Nearly half of all the energy consumed in the UK is for heating, a much larger share than the energy used to produce electricity or move transportation around (with petrol/diesel).

Some of this heating is for industrial purposes, but 57% goes towards heating the air and water within buildings. And of this 57%, three-quarters is powered by natural gas boilers, which are direct carbon emitters and the antithesis of clean, renewable business energy.

Doing the maths indicated that approximately 20% of all energy used in the UK comes from burning gas for heating, regardless of the number of renewables used to produce electricity. This is a source of a lot of emissions.

Efforts to decarbonise heating are focused on improving building insulation, installing electric heat pumps and replacing gas boilers with renewable (yet not so low-carbon) biomass boilers.

Yet much remains undone!

Renewable energy is not always low-carbon

This is somewhat a source of controversy in the endless debate about whether or not biomass energy is indeed net zero or just a well-manipulated case of greenwashing.

This topic is particularly hot in the UK because over 5% of the renewable output in 2022 came from burning wood pellets at Drax, which claims its process will become carbon-negative when it incorporates carbon capture and storage (CCUS) over the coming decade.

However, a recent investigation by The Guardian found that Drax’s global supply chain of wood pellets often did not meet the reported standards and was even the source of some questionable wood harvesting of primary forests in British Columbia, Canada.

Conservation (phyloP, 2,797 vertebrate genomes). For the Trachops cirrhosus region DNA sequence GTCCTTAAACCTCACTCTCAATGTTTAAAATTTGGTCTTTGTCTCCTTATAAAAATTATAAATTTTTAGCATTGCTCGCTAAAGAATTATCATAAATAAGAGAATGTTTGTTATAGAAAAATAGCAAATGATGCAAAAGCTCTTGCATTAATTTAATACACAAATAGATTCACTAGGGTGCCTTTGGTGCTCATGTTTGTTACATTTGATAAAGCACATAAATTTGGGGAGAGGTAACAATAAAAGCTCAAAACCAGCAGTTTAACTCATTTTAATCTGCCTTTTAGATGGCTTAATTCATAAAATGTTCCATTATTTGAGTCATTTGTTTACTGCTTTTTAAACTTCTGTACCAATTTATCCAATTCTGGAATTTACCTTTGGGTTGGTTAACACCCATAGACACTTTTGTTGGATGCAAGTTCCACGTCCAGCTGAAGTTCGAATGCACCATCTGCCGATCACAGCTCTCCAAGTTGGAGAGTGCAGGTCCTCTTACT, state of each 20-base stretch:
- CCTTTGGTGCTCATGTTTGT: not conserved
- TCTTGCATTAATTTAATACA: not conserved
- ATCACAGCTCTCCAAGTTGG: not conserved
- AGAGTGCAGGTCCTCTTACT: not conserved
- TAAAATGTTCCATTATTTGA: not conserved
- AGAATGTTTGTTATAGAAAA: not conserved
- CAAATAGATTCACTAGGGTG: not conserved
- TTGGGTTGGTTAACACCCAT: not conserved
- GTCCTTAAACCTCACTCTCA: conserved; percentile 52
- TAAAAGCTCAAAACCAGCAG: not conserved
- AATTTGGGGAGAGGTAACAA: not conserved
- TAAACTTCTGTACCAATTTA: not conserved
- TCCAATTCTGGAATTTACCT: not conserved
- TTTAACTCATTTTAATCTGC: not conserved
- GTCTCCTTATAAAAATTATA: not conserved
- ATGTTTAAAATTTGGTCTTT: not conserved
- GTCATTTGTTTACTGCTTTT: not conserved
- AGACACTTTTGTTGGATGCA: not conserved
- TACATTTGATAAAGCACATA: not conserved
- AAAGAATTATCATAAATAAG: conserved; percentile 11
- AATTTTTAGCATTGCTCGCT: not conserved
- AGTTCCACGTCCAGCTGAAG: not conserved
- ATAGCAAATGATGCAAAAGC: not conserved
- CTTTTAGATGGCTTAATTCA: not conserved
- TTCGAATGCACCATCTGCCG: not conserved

Otherwise, burning wood is hard to imagine as an ideal decarbonisation solution. Burning wood returns any carbon captured by growing forests straight back into the atmosphere.

So while biomass is included and eligible to receive many government subsidies, low-carbon energy such as nuclear power is not categorized as renewable, even though it plays a primary role in global decarbonisation, particularly in countries like China that require colossal amounts of electricity.

Renewable adoption in context

There is, however, no such thing as a perfect country, so it’s important to compare how renewable adoption has changed in the UK compared to other similar economies, such as Germany.

We compared the adoption of clean energy and found out that the UK has generally faired well, particularly in the adoption of offshore wind energy, in which the UK is clearly a global leader.

This has helped the UK virtually phase out coal by 2022, something other countries like the Netherlands have largely been unable to do.